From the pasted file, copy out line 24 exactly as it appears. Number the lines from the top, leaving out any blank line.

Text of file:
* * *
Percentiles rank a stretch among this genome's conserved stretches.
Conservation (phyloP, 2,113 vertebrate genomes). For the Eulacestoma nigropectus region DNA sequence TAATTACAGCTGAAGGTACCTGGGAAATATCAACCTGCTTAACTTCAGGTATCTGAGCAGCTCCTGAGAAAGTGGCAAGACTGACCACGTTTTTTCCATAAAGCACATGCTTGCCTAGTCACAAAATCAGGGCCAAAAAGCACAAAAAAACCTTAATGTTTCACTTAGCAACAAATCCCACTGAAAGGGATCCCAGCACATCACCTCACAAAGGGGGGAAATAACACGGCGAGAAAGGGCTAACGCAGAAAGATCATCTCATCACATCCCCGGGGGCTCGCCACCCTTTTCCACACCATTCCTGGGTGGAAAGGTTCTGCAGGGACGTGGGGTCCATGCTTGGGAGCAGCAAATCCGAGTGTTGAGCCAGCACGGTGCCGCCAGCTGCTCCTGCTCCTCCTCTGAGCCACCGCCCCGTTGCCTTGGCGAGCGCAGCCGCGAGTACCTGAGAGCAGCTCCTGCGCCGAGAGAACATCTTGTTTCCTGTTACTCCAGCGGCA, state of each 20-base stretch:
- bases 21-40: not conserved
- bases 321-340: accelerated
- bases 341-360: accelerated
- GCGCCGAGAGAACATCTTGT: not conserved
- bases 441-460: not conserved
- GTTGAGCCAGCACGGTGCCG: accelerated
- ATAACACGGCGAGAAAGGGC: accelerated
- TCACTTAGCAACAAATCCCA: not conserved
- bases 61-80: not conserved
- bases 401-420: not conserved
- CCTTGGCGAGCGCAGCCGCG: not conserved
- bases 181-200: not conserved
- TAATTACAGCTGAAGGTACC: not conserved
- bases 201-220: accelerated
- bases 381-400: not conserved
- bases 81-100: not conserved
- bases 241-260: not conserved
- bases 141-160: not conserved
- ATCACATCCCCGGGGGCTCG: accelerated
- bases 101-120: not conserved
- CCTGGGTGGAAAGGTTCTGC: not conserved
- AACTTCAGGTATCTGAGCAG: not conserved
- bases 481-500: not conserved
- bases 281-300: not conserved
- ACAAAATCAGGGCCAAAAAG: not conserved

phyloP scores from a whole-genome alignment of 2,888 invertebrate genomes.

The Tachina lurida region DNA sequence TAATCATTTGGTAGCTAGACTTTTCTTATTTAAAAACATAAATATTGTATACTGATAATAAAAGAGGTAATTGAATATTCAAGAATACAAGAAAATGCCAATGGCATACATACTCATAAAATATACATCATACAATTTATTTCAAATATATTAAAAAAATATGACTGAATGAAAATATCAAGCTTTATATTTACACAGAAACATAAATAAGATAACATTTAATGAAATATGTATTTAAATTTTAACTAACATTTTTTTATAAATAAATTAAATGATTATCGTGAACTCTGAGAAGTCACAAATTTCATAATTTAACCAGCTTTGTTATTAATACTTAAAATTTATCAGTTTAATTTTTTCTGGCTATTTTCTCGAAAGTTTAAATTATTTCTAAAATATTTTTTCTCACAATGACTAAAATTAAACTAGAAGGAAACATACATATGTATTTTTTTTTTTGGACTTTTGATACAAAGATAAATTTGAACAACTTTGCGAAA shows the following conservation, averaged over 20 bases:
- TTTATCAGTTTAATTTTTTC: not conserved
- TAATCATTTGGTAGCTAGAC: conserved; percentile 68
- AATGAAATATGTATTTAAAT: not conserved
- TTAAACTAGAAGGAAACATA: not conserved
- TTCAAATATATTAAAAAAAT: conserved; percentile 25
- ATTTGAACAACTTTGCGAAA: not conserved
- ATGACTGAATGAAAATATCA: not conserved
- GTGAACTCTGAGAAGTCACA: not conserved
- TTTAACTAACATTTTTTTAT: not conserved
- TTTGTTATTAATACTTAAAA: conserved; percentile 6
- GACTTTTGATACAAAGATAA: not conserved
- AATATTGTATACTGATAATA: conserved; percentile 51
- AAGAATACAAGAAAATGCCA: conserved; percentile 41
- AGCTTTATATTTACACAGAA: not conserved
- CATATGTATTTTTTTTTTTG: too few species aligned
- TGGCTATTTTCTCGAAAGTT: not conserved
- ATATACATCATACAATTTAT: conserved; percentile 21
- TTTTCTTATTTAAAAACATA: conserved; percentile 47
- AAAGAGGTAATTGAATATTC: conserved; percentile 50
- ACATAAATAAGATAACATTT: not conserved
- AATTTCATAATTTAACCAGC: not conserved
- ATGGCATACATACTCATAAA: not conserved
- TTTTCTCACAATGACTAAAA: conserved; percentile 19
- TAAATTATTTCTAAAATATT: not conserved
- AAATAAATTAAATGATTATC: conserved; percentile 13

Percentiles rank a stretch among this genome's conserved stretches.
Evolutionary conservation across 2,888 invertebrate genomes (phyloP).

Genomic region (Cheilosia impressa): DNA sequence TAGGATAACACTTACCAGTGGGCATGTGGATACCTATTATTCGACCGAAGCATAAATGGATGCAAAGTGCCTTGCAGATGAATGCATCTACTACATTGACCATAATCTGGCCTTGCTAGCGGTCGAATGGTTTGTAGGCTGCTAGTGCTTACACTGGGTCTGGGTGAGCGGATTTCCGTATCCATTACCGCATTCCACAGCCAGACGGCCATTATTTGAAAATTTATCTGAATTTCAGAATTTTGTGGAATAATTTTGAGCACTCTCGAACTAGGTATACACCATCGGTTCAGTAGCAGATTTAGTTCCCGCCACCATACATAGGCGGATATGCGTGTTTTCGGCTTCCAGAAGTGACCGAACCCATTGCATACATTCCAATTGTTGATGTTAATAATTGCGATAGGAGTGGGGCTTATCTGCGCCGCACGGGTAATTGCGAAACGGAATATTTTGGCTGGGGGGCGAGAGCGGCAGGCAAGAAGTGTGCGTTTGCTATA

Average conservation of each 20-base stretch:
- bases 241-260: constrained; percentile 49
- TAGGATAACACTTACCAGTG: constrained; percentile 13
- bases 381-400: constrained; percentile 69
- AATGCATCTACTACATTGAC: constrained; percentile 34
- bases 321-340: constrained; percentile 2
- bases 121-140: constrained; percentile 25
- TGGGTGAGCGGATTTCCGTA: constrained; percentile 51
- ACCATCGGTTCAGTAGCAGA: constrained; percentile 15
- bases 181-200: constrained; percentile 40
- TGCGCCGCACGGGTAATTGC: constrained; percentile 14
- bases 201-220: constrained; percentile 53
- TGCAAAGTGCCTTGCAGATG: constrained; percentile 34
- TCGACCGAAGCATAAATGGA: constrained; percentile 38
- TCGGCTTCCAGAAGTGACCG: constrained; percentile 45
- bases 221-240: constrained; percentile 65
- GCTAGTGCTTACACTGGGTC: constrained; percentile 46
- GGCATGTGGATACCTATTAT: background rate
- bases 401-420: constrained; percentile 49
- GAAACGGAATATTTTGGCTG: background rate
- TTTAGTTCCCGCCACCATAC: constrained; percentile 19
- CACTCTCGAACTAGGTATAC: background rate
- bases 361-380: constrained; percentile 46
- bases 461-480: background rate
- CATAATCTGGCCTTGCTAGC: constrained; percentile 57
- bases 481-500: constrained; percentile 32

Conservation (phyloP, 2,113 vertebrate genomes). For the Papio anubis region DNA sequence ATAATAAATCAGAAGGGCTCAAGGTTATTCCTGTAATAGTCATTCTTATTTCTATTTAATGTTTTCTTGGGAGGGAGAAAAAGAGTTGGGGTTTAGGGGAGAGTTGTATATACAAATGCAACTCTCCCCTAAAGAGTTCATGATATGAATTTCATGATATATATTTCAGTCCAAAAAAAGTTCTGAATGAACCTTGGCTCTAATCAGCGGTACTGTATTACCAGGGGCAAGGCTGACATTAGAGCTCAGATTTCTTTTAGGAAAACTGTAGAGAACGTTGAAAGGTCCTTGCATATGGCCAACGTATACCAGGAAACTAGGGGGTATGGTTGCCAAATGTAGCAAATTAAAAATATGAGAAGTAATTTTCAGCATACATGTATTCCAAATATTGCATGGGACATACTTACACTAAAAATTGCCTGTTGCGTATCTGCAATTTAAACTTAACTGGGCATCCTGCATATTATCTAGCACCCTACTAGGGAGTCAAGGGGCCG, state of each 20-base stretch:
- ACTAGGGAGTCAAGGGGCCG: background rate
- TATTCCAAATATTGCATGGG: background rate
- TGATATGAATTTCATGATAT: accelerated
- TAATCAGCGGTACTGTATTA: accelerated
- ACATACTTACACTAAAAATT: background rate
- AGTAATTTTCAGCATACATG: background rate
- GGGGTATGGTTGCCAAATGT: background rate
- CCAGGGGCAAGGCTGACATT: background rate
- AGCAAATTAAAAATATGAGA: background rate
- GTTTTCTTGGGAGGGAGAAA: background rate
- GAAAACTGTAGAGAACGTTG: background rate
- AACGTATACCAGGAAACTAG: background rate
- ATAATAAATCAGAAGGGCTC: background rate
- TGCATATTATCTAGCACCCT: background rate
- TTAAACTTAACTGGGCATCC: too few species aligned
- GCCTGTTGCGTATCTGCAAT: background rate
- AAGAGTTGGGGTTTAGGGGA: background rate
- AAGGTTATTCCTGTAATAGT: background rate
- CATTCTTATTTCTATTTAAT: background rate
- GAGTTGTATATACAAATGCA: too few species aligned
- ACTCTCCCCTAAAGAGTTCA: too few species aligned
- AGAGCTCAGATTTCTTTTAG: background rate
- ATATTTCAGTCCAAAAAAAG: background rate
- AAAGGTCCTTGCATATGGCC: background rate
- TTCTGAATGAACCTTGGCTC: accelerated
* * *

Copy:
- AACTTCAGGTATCTGAGCAG: not conserved